Bearish Picture Gets Put to the Test
The following is an excerpt from Richard Russell's Dow Theory Letters
Polonius to Hamlet: "What do you read, my lord?" Hamlet: "Words, words, words." -- William Shakespeare
And so it was last week -- a lot of words. Mario Draghi, new head of the EU bank promised that Europe would do "whatever it takes" to ensure that the euro remains a viable currency. As usual Draghi gave no detail's concerning how he would save the euro.
At the same time, Fed chief Bernanke stated that the Fed was monitoring the US economy closely, and that the Fed still had plenty of ammunition -- if, of course, it was needed.
On the Facebook front, Zuckerberg finally showed up at a FB meeting and stated to a highly excited audience, "Our goal is to help every person stay connected and every product they use be a great social experience." Nothing was said of real interest to anxious investors who were wondering how they would get their money back -- and after saying literally nothing of value, the Zuck bowed out.
It occurs to me that Bernanke and Draghi have been talking to each other, and between the two they have kept the optimists hoping and the shorts scared stiff. In the meantime, the markets have been playing "footsies" with the D-J Averages. As I write at midday, the Dow is only 200 points below its May peak, while the Transports are 187 points below their own May peak.
Thus, the Averages are positioned for an easy breakout to above the May peaks. But will it happen? Or is the bear playing with us poor investors?
I don't care much for talk, particularly aimless talk with nothing to back it.
So let's skip the talk and turn to the charts -- the charts are usually more important than the talk.
From a Dow Theory standpoint, I've been waiting to see whether the Averages might "take back" their ominous bear market signal. To do that, I've wanted the Industrials and Transports to better their May peaks of 13,279.32 and 5285.97 respectively. I have posted daily charts of the two Averages below, and you can see that, so far, the May peaks have not been bettered on a closing basis.
Further, I have included both a P&F and a bar chart of the D-J Composite, which includes all 30 D-J Industrials, all 20 Transports and all 15 Utilities. For some reason, the Composite often provides advance (early) signals, even before the D-J Industrials and Transports tell us anything.
You can see that the Composite has not yet broken out to new highs. A breakout would require the Composite to hit the 4550 box on the P&F chart. It may do so this week, but so far, this breakout has not occurred.
Question -- What if the D-J Composite does break out to new highs? Bernanke and Draghi have talked the talk. The stock market never discounts the same thing twice-- particularly if its just talk.
Answer -- But if the composite does break out -- If that does occur, I will face a decision as to who or what to believe -- the Dow Theory OR the point & figure chart of the Composite. I can't remember ever being put in this difficult position before, but first -- let's see what happens. If the Composite breaks out to new highs, and is not confirmed by the two Averages, personally I'd prefer to sit tight. However, if the two Averages rally and close above their May peaks, I will be impressed, and at most, I may take a conservative and speculative position in the Diamonds (DIA).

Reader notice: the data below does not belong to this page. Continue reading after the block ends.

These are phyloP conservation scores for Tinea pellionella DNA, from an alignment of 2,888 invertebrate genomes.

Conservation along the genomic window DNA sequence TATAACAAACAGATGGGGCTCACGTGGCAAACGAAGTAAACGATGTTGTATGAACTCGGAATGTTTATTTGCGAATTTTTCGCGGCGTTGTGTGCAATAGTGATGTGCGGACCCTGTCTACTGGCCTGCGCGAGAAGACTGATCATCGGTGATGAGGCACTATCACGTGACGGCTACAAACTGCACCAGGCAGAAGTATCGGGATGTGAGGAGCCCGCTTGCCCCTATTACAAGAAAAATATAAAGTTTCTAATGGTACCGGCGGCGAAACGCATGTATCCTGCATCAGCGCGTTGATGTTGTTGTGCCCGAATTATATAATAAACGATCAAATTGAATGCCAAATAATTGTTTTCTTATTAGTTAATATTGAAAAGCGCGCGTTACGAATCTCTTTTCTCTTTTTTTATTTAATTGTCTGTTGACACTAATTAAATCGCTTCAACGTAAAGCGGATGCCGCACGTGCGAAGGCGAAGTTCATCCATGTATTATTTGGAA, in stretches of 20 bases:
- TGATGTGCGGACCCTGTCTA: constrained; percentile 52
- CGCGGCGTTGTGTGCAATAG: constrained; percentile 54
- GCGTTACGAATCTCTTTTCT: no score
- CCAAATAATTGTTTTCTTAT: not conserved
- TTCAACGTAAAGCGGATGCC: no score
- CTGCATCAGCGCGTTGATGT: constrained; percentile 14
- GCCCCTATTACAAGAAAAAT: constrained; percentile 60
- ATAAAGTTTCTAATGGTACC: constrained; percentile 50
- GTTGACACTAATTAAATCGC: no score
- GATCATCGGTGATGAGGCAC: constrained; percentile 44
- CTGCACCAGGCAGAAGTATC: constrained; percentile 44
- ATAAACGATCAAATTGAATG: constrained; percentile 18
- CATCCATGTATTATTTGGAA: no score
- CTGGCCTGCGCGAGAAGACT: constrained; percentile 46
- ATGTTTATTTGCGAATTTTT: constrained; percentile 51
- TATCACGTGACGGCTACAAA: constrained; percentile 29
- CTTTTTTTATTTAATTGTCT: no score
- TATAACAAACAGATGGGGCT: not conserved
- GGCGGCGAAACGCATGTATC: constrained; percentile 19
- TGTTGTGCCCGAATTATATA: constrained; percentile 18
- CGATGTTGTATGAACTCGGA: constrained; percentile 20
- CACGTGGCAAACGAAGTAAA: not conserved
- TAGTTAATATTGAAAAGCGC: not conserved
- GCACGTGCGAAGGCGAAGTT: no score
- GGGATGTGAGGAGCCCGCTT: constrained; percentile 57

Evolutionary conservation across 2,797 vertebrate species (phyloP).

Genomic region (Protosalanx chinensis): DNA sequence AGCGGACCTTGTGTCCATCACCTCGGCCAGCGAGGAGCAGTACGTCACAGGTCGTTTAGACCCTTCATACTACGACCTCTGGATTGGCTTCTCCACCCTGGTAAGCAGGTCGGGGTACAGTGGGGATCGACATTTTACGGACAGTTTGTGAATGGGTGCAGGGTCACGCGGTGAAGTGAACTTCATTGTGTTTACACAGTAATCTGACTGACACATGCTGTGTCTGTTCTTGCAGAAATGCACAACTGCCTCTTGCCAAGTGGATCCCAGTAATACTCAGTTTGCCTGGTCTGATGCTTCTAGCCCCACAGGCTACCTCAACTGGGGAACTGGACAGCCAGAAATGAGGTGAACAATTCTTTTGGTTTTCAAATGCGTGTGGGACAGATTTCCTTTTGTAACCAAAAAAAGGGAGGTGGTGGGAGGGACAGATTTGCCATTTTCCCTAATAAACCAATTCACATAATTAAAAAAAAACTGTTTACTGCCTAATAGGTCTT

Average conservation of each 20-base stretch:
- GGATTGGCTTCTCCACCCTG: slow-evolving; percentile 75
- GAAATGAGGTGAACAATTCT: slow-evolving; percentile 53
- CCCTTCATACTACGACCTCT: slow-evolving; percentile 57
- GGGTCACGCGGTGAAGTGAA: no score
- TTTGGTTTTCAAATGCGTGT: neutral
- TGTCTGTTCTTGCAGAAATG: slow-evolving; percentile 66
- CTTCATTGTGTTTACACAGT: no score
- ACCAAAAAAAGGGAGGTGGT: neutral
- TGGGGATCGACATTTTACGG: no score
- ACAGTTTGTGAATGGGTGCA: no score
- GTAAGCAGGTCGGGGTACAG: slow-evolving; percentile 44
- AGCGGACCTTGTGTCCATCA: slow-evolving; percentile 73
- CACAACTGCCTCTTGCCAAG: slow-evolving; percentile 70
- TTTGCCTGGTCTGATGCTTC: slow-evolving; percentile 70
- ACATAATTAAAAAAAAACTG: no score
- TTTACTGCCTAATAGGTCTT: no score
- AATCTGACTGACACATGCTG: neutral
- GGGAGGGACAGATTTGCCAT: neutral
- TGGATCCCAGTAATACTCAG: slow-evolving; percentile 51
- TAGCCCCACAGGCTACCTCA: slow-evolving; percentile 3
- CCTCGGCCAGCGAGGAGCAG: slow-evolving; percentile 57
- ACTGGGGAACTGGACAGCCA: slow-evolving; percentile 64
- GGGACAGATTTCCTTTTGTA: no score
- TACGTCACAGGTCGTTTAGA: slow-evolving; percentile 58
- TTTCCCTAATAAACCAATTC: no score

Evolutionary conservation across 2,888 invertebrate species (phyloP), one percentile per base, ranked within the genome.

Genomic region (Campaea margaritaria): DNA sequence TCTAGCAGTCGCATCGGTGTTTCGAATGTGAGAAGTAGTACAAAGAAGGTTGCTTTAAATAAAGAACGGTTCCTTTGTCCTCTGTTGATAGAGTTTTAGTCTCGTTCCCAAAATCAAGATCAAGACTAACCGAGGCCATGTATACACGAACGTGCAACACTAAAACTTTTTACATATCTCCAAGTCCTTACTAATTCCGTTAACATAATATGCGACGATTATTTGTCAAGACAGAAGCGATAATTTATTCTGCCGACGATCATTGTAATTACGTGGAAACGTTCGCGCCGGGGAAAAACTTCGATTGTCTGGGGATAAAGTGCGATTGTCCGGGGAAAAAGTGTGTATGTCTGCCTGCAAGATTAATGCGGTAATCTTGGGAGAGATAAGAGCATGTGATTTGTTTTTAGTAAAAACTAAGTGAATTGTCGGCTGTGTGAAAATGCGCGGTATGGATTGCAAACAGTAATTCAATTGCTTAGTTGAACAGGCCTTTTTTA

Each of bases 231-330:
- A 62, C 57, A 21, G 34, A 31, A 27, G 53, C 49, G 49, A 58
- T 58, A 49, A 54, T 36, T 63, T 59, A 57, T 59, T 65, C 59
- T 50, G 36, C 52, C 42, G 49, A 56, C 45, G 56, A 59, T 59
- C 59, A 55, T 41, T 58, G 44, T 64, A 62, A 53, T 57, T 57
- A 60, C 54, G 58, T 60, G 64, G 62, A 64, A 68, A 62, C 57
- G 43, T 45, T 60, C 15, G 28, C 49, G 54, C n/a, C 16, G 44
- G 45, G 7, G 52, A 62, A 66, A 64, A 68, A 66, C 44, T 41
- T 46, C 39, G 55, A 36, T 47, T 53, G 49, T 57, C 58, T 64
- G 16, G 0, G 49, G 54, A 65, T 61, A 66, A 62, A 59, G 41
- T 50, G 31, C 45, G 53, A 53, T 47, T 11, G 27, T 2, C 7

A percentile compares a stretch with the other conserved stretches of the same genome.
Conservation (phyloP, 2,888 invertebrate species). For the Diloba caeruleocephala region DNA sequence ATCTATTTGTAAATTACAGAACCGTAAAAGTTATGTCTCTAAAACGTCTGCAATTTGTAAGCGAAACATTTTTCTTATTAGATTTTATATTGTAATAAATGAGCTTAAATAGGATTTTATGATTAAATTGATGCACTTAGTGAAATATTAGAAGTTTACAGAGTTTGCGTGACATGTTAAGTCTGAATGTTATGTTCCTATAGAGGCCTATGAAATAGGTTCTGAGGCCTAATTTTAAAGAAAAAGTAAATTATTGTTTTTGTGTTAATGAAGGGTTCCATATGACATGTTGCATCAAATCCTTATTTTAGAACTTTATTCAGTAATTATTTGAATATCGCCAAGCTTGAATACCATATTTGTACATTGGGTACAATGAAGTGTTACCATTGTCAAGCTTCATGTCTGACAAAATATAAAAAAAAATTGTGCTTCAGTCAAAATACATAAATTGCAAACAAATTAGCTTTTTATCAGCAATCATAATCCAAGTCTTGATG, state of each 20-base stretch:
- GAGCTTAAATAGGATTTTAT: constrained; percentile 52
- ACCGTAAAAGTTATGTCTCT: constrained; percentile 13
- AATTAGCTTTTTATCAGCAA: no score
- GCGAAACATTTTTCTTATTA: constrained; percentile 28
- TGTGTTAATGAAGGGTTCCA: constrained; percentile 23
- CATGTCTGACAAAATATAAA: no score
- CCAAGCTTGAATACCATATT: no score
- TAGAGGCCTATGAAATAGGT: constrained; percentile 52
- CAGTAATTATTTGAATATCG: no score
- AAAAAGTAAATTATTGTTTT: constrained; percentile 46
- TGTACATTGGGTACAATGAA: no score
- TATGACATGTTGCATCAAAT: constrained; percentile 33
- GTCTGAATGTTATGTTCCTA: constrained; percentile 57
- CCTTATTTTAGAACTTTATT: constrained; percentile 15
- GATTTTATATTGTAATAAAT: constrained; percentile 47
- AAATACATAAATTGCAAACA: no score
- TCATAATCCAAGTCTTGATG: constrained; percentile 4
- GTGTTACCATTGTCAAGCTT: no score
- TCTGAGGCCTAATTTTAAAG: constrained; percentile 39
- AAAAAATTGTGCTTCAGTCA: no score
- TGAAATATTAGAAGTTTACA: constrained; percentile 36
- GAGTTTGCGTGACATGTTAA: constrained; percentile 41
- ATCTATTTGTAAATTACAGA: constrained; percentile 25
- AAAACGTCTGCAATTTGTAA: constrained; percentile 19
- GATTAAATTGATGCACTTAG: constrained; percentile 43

In the meantime, I'd rather struggle with the Averages than try to interpret the chatter of Mario Draghi and Ben Bernanke.
The fact is that the entire world is deleveraging and deflating. And additional leveraging and inflating on the part of Draghi and Bernanke aren't going to turn North into South. A man can't live if he only inhales; nature and God demand that he exhale too.
Below is a bar chart of the D-J Composite. And I must say that the bar chart appears bullish. The May peak comes in at 4463, and if the Composite closes above 4463, I would consider the whole bearish picture as being put into question. But the action of the Dow and the Transports still bothers me -- or I should say the Dow Theory continues to bother me. Therefore the most I would recommend for bold traders is a token position in the Diamonds (DIAs).
I continue to be fascinated by the ghastly action of Facebook. As you can see on the daily chart, FB has crashed 50% from its IPO high. The IPO buyers frantically paid up to 47 and more for the IPO, and with the stock now in the 23s, The early "jump and dump" crowd must now be wondering what to do with Zuckerberg's baby. It's obvious that today's holders are locked into the stock, a stock which is facing massive overhead supply. But what have we learned from this tragedy? We learn never to run with the crowd. We learn never to participate in a stock that's being massively hyped. We learn never to slap our whole wad on a stock that has no proven record of earnings.
Of course, nothing always holds true in investing. My son, Ryan, bought Apple at 22 when the company was almost broke. He bought it because he loved their styling. I argued against it, but Ryan bought it despite my protestations.
Comment -- There are times when I think that the stock market is a practical joker, and it's playing with our minds. This is one of those times.
Some of the BIG money has been made by those who took a small position in a great concept stock -- and then completely forgot about the purchase -- only to find fifty years later that their small initial purchase had turned into big money. Back in the early 1990's, a lot of us bought gold mining stocks for a dollar or three. At that time gold shares were selling like perpetual warrants.
Ten years later those mini-mining stocks were selling in their 20s and 30s, and their owners were amazed.
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